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Oscar Films Remembered: Unforgiven

With the Coen brothers seemingly poised to take home a few golden statues this Sunday night, including the coveted “Best Picture”, for their critical darling, No Country for Old Men, it seemed like a good time to go back and look at another film that swept the Academy off its feet: Clint Eastwood’s western masterpiece, Unforgiven, winner of Best Editing, Best Supporting Actor, Best Director and Best Picture in the 1992 Academy Awards.

Clint Eastwood’s Unforgiven is an excellent deconstruction of the American western and of the stoic cowboy archetype that was, ironically (or strategically), cemented in our psyche by Eastwood himself through his earlier works, most notably The Man with No Name trilogy, a three-film partnership with Sergio Leone that became the yardstick by which all other westerns are measured. However, unlike those films and countless other westerns like them, Unforgiven plays out almost like a philosophical argument against the standards set by those films. Specifically, Eastwood plays with the ideas of violence and iconography in western films as well as presenting what almost feels like a swan song for the genre (it has been Eastwood’s last western to date).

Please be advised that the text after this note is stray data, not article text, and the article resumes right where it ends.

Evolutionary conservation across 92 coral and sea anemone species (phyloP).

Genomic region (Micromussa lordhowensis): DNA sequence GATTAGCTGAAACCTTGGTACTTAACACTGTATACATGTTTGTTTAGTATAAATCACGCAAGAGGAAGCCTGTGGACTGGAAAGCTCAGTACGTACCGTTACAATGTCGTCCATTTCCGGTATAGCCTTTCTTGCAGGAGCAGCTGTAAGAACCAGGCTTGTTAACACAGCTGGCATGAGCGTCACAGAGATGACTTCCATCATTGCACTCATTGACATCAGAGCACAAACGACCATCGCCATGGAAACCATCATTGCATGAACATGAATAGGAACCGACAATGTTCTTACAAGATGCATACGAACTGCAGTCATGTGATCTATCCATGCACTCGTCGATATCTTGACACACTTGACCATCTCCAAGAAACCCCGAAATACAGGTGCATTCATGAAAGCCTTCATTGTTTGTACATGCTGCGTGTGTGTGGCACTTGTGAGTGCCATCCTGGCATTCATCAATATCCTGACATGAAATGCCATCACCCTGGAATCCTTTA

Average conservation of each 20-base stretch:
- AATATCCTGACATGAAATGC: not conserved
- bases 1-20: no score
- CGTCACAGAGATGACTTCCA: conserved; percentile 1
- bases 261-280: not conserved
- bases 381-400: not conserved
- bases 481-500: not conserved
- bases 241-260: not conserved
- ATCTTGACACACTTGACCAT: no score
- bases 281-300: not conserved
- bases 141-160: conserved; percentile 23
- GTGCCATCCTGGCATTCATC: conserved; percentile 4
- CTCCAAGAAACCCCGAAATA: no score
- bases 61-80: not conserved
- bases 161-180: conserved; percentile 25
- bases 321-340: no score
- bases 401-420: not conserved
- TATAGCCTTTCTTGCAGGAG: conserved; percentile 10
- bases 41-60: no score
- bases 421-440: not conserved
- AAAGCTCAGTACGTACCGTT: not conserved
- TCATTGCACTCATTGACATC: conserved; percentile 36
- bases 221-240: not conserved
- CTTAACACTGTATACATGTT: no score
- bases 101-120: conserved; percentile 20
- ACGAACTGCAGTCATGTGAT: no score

Where violence was an innocuous event that moved the story forward or showed the hero’s strength and fortitude as he dispensed justice to the morally unambiguous bad guys in most westerns, Unforgiven shows that the film’s deaths are important events, lingering on each, giving them a dense gravity that forces reflection. Each scene of violence is directed so that they are met with inner-conflict, either by the characters, the audience Unforgivenor both. The death of the first john provides an example of this. While a bounty is on his head for his part in the mutilation of a prostitute, the character was never really set up as definitively bad. He is hesitant to hold the prostitute when his partner is trying to cut her and when they bring the horses to pay back the barkeep for his property damage he refuses to give up the best horse to the keep, instead trying to give it to the woman they attacked. He tried to make amends for what he did and in doing so, elicits enough sympathy from the audience so that when Ned takes the first shot at him and hits his horse (causing the horse to fall on him and shatter his leg) we feel uncomfortable. This isn’t heroism. This isn’t the cowboy riding in and saving the day, defending the lady’s honor. This is ugly and consequential. When Munny takes the second shot and hits the kid in the stomach, Eastwood lets us linger and suffer with him through his eventual death, forcing the audience to think about it rather than immediately move on from it. Our reaction is meant to be like that of Ned’s; we feel remorse, uncomfortable and unsure as we watch him die. Eastwood shows each act of violence in this film in an unglamorous fashion and effectively demonstrates the emotional consequence of them immediately following the action as well as their lasting effects on the characters. In doing so, he causes us to question the violence we seemingly celebrate in film, showing us that it’s not the easy answer that we want it to be.